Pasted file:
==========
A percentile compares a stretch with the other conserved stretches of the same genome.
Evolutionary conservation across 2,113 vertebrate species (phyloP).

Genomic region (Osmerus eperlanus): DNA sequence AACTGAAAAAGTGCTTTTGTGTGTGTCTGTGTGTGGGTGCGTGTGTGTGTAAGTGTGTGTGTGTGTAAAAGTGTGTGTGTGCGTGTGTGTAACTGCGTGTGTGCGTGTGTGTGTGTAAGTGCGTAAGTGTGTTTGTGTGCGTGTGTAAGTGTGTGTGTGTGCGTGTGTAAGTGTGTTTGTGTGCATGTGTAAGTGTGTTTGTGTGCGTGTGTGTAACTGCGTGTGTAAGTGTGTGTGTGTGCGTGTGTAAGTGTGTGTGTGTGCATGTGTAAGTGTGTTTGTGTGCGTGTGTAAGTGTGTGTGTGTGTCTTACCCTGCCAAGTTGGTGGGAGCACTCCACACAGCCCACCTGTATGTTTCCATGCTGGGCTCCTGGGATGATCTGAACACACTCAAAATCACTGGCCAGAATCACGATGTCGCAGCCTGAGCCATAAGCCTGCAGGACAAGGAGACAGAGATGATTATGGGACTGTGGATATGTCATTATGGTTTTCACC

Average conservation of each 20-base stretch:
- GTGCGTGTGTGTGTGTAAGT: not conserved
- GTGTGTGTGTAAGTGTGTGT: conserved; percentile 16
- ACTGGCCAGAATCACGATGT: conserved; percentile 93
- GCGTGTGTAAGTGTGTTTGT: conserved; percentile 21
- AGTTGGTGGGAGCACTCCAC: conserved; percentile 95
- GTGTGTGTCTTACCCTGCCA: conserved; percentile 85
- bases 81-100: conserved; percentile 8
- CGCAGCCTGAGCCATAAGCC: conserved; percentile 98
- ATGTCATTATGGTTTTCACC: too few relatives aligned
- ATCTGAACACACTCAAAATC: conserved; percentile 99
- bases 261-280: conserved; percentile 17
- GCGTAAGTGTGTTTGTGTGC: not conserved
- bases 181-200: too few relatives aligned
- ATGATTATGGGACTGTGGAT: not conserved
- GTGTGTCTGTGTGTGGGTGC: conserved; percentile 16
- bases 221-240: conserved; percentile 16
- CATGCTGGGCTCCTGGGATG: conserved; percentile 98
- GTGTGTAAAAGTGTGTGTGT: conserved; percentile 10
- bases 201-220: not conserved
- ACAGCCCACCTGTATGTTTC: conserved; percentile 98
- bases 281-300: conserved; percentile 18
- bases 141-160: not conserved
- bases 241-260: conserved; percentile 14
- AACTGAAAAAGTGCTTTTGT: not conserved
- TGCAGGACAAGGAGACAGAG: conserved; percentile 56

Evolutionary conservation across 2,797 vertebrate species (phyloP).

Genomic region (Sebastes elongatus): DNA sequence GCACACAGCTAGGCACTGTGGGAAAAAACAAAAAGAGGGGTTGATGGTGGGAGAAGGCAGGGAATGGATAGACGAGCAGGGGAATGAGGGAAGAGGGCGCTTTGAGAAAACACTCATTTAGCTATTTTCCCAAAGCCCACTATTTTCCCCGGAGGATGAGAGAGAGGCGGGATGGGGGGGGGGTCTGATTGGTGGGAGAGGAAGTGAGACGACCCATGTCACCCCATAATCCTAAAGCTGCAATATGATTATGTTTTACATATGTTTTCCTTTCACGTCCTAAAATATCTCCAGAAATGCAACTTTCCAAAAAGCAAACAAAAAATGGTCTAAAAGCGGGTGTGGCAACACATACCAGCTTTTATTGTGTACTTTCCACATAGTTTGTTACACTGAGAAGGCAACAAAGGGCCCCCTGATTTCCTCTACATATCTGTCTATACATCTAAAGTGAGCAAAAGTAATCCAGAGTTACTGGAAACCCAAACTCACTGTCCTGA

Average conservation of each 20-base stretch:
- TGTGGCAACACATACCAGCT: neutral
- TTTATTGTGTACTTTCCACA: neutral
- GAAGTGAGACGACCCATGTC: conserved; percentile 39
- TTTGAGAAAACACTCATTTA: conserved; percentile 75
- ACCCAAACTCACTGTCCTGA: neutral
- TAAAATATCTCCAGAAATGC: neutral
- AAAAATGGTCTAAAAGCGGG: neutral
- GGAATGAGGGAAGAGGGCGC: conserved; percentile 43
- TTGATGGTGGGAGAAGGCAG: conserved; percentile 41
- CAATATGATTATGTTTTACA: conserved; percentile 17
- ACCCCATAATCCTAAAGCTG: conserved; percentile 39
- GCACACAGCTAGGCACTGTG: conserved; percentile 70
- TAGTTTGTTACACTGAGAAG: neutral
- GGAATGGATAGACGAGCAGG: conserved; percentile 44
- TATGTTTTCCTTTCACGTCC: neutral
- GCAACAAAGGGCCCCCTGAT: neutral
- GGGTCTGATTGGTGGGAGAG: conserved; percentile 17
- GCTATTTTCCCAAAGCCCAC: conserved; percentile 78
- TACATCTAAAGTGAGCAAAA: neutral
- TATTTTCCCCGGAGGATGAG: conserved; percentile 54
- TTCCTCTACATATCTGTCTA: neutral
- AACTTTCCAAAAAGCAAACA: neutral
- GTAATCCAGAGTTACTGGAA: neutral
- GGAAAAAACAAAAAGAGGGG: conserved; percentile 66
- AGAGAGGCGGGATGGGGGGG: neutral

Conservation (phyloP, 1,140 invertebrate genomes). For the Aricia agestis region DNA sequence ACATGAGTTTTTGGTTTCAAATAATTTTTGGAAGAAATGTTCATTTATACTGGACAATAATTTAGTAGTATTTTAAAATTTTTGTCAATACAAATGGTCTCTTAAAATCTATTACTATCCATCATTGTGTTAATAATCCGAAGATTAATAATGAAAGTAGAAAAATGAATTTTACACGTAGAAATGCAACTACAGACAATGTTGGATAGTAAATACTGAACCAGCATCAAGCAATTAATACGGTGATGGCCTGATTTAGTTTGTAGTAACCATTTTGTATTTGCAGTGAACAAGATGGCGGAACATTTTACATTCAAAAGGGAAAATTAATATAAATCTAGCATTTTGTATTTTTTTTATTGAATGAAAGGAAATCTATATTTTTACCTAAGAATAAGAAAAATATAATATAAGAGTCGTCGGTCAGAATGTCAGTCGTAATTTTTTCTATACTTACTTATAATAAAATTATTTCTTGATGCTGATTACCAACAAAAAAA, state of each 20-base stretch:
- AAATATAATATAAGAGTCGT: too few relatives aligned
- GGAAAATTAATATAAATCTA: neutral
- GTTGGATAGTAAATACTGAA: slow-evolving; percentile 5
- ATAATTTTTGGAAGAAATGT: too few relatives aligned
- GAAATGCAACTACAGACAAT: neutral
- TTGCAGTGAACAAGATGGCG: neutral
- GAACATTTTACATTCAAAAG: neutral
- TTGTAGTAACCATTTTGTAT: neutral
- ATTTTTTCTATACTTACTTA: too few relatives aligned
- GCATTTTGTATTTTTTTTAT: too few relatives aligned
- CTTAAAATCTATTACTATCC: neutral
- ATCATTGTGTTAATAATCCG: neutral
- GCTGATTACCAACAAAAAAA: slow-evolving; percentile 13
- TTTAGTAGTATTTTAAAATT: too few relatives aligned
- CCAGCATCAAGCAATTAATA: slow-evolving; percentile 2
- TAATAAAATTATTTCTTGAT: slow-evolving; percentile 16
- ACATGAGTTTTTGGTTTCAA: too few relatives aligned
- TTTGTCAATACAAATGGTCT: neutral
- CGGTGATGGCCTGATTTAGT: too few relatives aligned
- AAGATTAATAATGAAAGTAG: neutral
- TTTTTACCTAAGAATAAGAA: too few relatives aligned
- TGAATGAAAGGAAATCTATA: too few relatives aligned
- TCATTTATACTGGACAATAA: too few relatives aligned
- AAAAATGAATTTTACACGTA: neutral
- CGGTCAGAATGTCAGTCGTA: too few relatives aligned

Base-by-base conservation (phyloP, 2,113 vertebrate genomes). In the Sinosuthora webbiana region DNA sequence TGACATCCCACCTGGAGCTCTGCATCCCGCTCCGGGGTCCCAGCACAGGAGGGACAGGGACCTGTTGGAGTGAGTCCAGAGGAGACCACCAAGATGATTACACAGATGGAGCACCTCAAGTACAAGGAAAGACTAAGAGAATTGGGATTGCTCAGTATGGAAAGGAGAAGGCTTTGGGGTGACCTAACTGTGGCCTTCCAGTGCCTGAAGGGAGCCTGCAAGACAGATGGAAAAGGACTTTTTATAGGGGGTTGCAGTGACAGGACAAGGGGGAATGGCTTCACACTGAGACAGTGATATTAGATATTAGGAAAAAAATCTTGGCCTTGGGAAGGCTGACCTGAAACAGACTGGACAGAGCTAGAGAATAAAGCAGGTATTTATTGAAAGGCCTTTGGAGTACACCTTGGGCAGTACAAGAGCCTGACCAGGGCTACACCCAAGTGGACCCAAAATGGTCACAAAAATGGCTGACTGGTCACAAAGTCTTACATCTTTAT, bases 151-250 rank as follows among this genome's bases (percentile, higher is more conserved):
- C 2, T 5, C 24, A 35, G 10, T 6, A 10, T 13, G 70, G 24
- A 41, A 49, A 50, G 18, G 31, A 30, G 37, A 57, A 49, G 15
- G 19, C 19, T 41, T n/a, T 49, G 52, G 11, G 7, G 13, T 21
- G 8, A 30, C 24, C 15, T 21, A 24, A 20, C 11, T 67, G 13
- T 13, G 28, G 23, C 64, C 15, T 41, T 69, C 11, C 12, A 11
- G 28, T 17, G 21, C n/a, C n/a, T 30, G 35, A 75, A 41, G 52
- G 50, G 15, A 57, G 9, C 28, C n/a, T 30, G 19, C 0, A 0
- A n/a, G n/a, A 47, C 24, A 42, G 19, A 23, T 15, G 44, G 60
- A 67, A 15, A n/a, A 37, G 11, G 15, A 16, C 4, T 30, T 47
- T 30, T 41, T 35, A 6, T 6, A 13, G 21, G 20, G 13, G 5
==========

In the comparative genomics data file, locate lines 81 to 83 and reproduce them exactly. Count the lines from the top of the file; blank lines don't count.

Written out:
- TCATTTATACTGGACAATAA: too few relatives aligned
- AAAAATGAATTTTACACGTA: neutral
- CGGTCAGAATGTCAGTCGTA: too few relatives aligned